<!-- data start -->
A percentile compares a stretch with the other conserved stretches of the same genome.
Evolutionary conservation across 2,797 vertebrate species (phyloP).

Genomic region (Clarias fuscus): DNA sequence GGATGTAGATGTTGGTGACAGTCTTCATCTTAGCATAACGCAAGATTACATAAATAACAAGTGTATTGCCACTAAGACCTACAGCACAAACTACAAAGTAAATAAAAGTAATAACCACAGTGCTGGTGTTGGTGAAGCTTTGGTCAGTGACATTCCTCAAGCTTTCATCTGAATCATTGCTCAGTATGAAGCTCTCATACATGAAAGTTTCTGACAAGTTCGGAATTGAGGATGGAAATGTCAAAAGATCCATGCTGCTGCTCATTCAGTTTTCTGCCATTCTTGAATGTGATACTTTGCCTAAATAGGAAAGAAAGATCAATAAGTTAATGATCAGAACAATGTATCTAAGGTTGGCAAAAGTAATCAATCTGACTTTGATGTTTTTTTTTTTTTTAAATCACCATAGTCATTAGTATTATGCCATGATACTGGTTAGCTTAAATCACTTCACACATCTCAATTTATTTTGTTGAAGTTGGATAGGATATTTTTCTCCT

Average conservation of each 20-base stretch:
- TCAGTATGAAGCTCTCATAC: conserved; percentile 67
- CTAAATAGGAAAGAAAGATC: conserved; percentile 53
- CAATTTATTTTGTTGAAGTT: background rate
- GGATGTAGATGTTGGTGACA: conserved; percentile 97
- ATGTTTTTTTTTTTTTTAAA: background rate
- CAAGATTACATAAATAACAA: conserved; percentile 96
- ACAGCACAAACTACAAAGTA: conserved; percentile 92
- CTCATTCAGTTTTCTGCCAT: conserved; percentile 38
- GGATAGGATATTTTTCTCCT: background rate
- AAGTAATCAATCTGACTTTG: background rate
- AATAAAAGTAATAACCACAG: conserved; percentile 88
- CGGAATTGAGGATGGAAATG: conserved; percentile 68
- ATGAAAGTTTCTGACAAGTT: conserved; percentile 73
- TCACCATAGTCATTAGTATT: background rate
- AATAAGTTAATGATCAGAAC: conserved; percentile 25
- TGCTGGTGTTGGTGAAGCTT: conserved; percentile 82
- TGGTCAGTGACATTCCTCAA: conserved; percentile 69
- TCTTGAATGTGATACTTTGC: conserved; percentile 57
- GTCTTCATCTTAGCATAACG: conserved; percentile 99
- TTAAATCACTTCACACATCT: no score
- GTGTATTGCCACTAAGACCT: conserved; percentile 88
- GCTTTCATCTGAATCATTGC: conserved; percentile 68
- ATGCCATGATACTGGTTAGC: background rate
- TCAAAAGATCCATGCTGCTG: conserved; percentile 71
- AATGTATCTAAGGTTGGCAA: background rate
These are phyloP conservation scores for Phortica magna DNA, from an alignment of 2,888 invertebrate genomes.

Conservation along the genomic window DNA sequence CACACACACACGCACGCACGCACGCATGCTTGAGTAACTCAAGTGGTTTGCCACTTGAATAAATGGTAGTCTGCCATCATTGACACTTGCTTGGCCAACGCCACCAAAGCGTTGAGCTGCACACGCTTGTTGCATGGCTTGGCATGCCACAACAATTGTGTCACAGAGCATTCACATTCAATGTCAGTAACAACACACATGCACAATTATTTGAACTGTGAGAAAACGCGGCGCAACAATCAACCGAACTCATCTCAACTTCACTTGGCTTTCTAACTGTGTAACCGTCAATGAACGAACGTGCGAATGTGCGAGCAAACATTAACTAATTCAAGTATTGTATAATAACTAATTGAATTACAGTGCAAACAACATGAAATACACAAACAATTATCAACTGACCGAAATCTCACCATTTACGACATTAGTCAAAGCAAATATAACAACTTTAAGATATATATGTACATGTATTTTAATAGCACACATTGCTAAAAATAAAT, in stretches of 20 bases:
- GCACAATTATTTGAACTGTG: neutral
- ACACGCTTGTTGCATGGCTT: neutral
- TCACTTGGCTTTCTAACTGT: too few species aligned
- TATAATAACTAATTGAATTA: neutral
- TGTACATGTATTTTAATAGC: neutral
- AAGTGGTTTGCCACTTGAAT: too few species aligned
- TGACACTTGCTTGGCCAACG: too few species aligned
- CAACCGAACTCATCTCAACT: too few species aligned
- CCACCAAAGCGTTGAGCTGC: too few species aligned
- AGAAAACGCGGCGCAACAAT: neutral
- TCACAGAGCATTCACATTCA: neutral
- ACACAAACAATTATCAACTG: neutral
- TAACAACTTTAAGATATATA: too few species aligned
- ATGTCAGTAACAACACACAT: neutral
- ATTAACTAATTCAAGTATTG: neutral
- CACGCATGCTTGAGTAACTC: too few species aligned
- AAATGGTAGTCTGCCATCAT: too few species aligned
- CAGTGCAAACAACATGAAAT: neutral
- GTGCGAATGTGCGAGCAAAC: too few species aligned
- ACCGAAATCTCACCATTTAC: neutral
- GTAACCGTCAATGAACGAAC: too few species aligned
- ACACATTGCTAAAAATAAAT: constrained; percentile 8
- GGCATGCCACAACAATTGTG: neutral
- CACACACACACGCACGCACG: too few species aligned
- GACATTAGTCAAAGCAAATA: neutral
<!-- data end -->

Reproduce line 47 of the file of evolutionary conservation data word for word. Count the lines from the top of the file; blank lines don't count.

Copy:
- CACGCATGCTTGAGTAACTC: too few species aligned